Economics of Drug Policy and the Drug War
- Federal Drug Control Spending by Function FY2013 through FY2017
- Estimated Federal Drug Control Spending By Function for Fiscal Years 2003-2017
Page last updated June 6, 2020 by Doug McVay, Editor/Senior Policy Analyst.
11. Reported Educational Achievement and Income of Drug Using Versus Non-Using Full-Time Workers
" Workers with a college education had a lower prevalence of current illicit drug use compared with those without a college education. The prevalence of past month use of illicit drugs was lower among those with higher levels of education than those with less education (college graduate [5.7 percent] vs. less than high school [11.2 percent]) (Figure 2.6 and Table 2.3).
Larson, S. L., Eyerman, J., Foster, M. S., & Gfroerer, J. C. (2007). Worker Substance Use and Workplace Policies and Programs (DHHS Publication No. SMA 07-4273, Analytic Series A-29). Rockville, MD: Substance Abuse and Mental Health Services Administration, Office of Applied Studies, pp. 12-15.
12. Effectiveness of Interdiction Spending
"In 2005, the federal government spent $2.6 billion to disrupt and deter the transport of illicit drugs into the United States. While international efforts to step up drug seizures may affect availability, price and consequences associated with a particular drug (i.e., cocaine or heroin), CASA was unable to find evidence that such strategies have an overall impact on reducing substance abuse and addiction or its costs to government."
National Center on Addiction and Substance Abuse at Columbia University, "Shoveling Up II: The Impact of Substance Abuse on State Budgets" (New York, NY: CASA, May 2009), p. 58.
13. Estimated Value of US Methamphetamine Market
"A more recent study using a demand-side approach estimates that the annual retail value of the U.S. methamphetamine market is between $3 and $8 billion, with a best guess of $5 billion.12 The margin of error is large because the footprint of methamphetamine use does not match the footprint of the data collection system. Methamphetamine use in the United States is concentrated in certain regions, and it is not primarily an urban drug, whereas data collection systems are centered in urban areas. Moreover, because there have been dramatic shifts in methamphetamine consumption and production during the past decade, estimates are highly dependent on the year analyzed. While there are considerable uncertainties, the amphetamine market is clearly smaller than the cocaine and cannabis markets in North America, smaller than the cocaine market in South America, and potentially smaller than markets for other drugs elsewhere in the hemisphere as well. However, data are not available to provide a detailed analysis for all regions."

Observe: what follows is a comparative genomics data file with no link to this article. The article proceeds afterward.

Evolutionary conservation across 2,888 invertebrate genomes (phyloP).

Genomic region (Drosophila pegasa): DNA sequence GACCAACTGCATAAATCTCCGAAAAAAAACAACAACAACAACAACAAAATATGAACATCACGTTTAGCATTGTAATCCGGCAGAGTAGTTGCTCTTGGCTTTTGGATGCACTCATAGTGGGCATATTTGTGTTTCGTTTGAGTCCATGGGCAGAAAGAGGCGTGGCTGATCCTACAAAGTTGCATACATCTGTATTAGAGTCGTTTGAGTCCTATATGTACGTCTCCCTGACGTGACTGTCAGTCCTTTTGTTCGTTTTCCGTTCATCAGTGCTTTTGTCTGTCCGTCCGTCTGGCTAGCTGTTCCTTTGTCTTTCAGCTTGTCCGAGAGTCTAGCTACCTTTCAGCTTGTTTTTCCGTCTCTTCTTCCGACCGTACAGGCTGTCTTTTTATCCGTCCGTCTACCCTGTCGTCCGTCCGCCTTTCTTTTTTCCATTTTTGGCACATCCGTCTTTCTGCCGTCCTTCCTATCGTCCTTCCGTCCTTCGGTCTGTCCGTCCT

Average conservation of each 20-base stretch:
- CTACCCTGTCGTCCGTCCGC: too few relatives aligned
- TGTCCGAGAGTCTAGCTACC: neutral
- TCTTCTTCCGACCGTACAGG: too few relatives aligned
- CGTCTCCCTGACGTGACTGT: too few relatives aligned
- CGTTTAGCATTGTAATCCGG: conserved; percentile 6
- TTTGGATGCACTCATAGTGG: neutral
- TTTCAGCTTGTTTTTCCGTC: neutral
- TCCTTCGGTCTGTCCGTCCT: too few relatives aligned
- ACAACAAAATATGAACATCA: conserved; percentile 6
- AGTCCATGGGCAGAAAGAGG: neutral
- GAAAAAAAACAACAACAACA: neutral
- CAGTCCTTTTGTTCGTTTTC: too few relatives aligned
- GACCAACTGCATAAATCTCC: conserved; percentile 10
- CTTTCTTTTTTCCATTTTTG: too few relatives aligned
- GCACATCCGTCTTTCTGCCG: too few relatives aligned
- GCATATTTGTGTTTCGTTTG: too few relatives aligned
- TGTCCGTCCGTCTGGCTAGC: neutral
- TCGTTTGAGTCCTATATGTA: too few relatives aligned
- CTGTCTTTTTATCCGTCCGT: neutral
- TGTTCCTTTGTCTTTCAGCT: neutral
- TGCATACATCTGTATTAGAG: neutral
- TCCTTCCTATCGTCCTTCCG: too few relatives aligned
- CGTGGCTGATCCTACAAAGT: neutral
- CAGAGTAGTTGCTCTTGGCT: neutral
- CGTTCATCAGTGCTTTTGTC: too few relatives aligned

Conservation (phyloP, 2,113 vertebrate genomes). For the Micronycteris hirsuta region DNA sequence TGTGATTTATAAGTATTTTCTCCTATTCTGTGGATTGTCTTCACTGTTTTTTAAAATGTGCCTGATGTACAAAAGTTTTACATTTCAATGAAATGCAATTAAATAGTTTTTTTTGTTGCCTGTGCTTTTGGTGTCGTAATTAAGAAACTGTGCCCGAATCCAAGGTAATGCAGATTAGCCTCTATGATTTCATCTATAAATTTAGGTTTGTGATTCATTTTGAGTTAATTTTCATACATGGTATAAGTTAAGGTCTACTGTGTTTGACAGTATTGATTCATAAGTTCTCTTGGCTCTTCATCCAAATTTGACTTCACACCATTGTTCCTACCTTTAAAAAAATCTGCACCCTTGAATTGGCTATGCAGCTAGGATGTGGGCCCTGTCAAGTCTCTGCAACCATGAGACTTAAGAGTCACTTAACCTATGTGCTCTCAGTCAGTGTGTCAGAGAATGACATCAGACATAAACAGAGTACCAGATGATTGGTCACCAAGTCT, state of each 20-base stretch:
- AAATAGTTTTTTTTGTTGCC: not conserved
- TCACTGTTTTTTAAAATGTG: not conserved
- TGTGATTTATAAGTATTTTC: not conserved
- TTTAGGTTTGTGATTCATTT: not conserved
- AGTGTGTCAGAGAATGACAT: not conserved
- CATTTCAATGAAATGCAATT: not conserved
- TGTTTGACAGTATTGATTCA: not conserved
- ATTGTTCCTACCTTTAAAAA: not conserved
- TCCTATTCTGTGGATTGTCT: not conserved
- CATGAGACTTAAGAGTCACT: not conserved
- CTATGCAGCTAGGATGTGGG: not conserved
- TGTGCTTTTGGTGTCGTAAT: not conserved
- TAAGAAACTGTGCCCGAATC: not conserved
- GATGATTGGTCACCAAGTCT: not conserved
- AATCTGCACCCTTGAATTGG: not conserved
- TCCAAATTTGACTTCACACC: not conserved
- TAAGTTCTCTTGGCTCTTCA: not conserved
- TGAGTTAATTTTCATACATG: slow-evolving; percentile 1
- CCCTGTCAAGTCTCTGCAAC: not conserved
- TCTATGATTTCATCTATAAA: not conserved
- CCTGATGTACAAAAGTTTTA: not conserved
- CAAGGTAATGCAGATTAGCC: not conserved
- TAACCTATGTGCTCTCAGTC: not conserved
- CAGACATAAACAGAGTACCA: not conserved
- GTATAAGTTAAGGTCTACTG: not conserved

Organization of American States, "The Drug Problem in the Americas: Studies: Chapter 4: The Economics of Drug Trafficking," 2013, p. 12.
14. Official Estimate of What Americans Spend on Drugs, 2010
" Drug users in the United States spend on the order of $100 billion annually on cocaine, heroin, marijuana, and meth. While this total figure has been stable over the decade, there have been important compositional shifts. In 2000, much more money was spent on cocaine than marijuana; in 2010 the opposite was true.
B. Kilmer, S. Everingham, J. Caulkins, G. Midgette, R. Pacula, P. Reuter, R. Burns, B. Han, R. Lundberg, "What America’s Users Spend on Illegal Drugs: 2000-2010," Prepared for:Office of National Drug Control Policy Office of Research and Data Analysis Under HHS contract number: HHSP23320095649WC, Feb. 2014, pp. 3-4.
15. Official Estimate of the Economic Impact of Illicit Drug Use
"In 2007, the cost of illicit drug use totaled more than $193 billion. Direct and indirect costs attributable to illicit drug use are estimated in three principal areas: crime, health, and productivity.
"The Economic Impact of Illicit Drug Use on American Society," National Drug Intelligence Center (Washington, DC: United States Department of Justice, April 2011), p. ix-xi.